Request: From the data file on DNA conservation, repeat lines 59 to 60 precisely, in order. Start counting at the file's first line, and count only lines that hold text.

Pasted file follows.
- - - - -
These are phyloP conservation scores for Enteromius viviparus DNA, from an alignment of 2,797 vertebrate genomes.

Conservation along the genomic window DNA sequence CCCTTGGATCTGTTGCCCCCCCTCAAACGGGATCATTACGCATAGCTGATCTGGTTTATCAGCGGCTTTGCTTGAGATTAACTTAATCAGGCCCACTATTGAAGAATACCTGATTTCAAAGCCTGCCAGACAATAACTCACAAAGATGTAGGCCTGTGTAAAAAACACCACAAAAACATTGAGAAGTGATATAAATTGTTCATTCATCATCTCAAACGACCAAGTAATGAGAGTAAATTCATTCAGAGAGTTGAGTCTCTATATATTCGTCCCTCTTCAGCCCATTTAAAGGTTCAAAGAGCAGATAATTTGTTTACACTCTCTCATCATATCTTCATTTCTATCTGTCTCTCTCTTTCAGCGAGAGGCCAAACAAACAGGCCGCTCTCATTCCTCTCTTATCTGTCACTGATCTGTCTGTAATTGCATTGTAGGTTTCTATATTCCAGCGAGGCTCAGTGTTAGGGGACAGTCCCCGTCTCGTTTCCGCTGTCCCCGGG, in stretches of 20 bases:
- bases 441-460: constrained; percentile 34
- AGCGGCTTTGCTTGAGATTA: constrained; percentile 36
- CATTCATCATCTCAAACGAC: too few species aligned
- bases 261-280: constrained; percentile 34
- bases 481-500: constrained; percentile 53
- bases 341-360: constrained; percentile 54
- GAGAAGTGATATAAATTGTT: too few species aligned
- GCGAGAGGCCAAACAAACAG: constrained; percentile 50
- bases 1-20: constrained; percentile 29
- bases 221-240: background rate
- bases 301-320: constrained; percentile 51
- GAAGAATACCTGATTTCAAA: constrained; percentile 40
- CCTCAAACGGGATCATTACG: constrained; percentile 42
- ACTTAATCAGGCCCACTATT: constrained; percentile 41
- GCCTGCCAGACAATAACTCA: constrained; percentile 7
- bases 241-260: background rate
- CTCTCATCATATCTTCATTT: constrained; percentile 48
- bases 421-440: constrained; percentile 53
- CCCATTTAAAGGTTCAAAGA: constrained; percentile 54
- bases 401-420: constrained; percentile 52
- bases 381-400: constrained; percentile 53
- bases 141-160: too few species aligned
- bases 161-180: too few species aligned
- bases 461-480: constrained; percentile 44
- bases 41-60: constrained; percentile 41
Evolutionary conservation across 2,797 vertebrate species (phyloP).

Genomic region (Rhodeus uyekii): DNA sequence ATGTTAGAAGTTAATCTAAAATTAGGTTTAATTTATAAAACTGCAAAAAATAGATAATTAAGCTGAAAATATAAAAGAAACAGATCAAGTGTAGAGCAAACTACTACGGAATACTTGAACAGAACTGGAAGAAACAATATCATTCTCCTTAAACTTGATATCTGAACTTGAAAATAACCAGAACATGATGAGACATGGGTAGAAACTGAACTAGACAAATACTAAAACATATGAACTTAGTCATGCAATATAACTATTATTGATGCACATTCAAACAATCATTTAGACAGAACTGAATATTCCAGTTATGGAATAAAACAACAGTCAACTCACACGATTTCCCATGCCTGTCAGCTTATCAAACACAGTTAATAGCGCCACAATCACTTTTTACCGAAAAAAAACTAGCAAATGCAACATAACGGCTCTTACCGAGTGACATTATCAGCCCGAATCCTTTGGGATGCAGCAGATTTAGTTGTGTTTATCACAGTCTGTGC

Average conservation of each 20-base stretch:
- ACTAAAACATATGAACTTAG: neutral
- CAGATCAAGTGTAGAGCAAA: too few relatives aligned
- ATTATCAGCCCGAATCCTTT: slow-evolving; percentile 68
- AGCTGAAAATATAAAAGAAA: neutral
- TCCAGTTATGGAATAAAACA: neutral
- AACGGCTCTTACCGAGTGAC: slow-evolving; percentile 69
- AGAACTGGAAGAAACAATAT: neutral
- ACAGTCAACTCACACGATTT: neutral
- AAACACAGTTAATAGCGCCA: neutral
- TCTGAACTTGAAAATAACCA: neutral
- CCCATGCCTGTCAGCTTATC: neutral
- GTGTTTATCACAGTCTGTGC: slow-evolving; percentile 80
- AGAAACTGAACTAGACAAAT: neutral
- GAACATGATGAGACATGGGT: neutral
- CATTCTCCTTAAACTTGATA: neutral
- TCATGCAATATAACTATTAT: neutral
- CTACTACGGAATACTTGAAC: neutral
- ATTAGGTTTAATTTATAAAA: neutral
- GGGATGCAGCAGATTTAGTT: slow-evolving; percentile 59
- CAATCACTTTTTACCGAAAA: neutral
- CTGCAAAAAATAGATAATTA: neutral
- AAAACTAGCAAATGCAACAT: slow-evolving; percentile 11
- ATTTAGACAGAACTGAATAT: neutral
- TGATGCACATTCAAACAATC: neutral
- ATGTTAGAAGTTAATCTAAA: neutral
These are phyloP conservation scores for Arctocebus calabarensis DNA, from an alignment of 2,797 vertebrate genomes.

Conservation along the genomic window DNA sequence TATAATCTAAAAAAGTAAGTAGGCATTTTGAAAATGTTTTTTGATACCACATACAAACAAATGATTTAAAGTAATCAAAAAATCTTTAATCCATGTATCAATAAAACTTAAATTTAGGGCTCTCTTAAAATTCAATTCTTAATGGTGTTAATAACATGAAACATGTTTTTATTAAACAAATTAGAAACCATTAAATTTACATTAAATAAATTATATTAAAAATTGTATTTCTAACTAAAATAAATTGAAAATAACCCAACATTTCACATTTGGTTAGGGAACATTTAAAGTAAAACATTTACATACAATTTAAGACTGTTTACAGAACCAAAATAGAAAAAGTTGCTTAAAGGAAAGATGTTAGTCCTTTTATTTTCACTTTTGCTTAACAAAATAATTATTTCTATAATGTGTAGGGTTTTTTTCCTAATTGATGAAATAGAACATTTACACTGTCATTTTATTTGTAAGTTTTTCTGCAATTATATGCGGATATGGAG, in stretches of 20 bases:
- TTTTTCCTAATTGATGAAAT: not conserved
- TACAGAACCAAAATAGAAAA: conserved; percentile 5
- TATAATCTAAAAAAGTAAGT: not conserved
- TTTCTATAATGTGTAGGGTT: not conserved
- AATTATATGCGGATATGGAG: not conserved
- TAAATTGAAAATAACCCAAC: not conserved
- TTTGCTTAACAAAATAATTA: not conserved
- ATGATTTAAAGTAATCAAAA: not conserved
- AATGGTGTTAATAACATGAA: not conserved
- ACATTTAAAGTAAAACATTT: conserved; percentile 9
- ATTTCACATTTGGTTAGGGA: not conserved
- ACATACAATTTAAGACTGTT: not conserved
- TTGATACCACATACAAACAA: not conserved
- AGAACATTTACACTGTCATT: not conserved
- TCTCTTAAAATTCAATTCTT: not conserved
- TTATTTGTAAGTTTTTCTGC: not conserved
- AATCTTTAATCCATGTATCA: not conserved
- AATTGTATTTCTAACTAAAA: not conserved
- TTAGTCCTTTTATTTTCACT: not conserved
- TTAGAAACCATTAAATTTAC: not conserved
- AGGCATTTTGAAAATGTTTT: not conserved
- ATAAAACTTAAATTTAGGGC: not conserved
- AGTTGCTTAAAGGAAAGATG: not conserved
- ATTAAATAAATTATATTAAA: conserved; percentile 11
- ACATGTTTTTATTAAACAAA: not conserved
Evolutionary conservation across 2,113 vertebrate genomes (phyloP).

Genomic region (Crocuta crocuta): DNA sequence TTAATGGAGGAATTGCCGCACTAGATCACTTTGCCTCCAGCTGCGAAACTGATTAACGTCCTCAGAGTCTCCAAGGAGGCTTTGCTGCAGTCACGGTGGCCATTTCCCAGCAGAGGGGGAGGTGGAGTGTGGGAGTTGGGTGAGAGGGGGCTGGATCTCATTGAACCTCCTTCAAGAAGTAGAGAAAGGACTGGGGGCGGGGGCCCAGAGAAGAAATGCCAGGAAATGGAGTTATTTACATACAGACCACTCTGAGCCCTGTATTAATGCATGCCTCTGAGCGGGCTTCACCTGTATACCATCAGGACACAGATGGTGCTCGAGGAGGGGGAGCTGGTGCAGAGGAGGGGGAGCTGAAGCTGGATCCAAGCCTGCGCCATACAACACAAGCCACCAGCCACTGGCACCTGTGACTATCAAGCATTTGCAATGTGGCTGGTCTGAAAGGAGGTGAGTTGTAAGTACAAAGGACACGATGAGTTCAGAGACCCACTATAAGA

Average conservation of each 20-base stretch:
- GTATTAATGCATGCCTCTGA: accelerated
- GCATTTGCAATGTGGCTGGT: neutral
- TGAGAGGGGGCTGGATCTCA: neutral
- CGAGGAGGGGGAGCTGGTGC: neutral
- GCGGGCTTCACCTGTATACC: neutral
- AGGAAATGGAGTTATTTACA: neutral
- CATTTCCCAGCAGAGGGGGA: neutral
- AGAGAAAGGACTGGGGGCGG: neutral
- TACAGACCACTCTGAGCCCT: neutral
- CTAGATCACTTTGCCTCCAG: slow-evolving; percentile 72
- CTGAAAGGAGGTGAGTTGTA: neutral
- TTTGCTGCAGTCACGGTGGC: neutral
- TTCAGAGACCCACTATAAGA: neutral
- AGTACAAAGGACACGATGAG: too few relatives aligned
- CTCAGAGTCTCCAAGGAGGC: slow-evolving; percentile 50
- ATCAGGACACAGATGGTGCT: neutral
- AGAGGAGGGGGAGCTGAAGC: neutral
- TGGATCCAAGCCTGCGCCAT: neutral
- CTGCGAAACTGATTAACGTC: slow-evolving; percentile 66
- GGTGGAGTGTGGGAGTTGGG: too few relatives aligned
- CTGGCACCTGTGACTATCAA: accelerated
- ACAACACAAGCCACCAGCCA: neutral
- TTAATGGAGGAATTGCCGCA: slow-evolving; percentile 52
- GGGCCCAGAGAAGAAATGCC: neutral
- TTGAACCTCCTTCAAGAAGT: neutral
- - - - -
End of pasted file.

- TACAGAACCAAAATAGAAAA: conserved; percentile 5
- TATAATCTAAAAAAGTAAGT: not conserved